I’m a former newspaper journalist, and editors helped me greatly. I learned how to tighten my prose, for one thing, but more important, I learned to question everything, and to look at what I was saying from different points of view. For example, I’d ask myself (after being asked by my editor, countless times over the course of my early days), if something was necessary, if it was true, if it was hearsay or if it was somehow biased. And then I’d try to make sure I struck the right balance between reporting the facts and writing the story with some modicum of style.
I notice that many newspaper articles, in our age of shrinking newspaper staff, are under-edited. Or not edited at all. I believe that the recent much-commented-upon article by Alessandra Stanley of the New York Times, in which she referred to brilliant “Scandal” creator Shonda Rhimes as “an angry black woman,” was just another example of something that no one other than the writer probably looked.
Now, at most newspapers, it’s up to the reporter to make sure the facts are straight. At the Wall Street Journal, where I worked, we hated having to run corrections, but we ran them if a mistake was found in the article. Such mistakes supposedly didn’t count against a reporter, but we all knew better. As a result, we double- and triple-checked, and read the gist of a quote back to someone we’d interview (rather than the exact quote), to make sure we’d understood correctly (and expressed correctly) what was being said. Still, I had my share of mistakes, and I was mortified at every single one. And now, on my own, I try to make sure that I can back up what I say.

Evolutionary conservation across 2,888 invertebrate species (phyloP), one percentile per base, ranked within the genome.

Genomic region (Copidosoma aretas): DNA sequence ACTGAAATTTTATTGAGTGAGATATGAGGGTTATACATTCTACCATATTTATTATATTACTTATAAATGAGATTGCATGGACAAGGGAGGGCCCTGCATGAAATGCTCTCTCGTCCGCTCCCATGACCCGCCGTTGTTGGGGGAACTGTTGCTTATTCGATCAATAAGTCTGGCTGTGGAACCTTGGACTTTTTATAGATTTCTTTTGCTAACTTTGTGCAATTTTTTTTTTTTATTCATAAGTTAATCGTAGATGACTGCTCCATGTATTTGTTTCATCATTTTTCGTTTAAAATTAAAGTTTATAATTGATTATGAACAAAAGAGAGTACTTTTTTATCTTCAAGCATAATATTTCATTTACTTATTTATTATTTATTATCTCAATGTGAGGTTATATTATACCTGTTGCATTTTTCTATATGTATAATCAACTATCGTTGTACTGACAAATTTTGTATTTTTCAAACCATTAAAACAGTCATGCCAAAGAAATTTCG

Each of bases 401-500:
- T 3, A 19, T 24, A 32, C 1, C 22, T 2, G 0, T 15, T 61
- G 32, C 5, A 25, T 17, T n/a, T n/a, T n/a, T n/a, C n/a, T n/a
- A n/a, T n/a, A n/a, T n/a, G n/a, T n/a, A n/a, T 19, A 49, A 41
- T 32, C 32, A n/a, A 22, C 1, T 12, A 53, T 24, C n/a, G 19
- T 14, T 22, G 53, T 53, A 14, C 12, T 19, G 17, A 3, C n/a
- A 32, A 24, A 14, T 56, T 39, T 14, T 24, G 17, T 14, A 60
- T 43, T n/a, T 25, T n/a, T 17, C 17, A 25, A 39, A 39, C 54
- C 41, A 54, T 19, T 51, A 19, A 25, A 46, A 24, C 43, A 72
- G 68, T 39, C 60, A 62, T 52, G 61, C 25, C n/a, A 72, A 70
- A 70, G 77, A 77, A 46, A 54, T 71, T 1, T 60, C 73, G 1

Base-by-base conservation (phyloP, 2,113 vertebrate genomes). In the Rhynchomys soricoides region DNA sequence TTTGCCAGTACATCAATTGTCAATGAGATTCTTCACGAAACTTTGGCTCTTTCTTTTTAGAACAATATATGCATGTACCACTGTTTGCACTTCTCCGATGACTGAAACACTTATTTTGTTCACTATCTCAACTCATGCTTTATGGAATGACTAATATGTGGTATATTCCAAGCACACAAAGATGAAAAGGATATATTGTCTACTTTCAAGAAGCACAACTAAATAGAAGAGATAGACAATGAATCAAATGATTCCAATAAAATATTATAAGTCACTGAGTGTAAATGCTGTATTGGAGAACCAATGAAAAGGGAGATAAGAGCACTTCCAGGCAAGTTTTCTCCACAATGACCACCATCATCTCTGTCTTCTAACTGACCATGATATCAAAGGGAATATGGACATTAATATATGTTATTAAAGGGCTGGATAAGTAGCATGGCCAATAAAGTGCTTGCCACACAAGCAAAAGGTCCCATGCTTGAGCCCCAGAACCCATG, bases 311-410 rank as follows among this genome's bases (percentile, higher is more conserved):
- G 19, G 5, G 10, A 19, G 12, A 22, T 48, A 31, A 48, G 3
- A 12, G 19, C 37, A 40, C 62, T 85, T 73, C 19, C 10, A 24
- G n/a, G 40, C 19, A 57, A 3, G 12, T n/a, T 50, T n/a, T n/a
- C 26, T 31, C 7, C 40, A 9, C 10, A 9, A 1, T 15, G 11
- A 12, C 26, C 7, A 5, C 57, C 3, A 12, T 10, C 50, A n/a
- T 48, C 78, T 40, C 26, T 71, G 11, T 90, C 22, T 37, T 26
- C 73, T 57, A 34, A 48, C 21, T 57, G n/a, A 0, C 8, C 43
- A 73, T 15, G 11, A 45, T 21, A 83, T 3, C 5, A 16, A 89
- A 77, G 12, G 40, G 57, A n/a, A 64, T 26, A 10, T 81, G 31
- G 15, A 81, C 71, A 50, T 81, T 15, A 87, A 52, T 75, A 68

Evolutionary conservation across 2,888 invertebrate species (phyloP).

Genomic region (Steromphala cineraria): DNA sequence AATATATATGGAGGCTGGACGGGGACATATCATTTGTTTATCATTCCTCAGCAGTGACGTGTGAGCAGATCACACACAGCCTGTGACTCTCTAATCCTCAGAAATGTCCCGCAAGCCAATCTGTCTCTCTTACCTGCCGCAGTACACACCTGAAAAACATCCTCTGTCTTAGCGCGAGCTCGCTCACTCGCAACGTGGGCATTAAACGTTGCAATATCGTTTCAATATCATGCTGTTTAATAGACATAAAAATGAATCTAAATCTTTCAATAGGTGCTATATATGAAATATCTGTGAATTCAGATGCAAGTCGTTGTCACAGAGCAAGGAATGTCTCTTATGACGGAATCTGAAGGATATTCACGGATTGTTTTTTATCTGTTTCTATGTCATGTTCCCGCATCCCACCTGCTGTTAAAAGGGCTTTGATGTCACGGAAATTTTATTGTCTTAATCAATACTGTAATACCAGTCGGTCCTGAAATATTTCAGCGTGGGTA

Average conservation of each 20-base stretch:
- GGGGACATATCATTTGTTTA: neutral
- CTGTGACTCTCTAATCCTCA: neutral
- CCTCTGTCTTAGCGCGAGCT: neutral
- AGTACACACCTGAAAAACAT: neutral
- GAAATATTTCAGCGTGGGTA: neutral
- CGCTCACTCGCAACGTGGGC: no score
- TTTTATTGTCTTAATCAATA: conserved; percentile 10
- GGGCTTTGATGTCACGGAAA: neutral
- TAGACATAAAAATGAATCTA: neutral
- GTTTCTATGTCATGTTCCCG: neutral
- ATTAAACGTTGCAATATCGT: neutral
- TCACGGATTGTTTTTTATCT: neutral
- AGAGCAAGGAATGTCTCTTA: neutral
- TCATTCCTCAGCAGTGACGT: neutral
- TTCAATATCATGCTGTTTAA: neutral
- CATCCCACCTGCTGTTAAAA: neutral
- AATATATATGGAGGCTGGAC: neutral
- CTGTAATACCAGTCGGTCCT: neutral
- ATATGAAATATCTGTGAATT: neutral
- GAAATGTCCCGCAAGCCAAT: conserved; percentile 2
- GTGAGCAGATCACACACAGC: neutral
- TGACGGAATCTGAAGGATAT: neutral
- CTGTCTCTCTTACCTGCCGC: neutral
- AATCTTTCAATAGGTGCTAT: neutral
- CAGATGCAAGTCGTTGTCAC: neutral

If you’re writing a book don’t just count on the editor your publisher gives you. Often that editor is severely overworked and can’t devote enough time to your manuscript. Hire an additional editor yourself. Send the manuscript to a select group of trusted readers who will tell you the truth and spare no punches if they discover something doesn’t work.
Many books are not well edited today â€“ fewer editors work at publishing houses. And successful authors think they don’t need editing, being that they’ve become successful. But this isn’t the case. I know of one writer of extremely popular mysteries who left her first editor â€“ the one whose editing was partly responsible for the success of these first novels â€“ and whose subsequent mysteries have become bloated, repetitive and less popular. The author might not realize that it was the editor who made her work harder. She probably thought she did everything on her own. Or she couldn’t bother to listen to what others were telling her.
Self-published authors often think they don’t need editing. But everyone does. We may hew to our personal vision, our own style, but we still need someone to tell us that something doesn’t work. If we disagree, fine, but at least let someone else has alerted us to our own imperfection.
Subscribe To Beneath The Cover's Blog
Join the many publishers and authors who already get their updates sent straight to their inbox. Enter your email address below: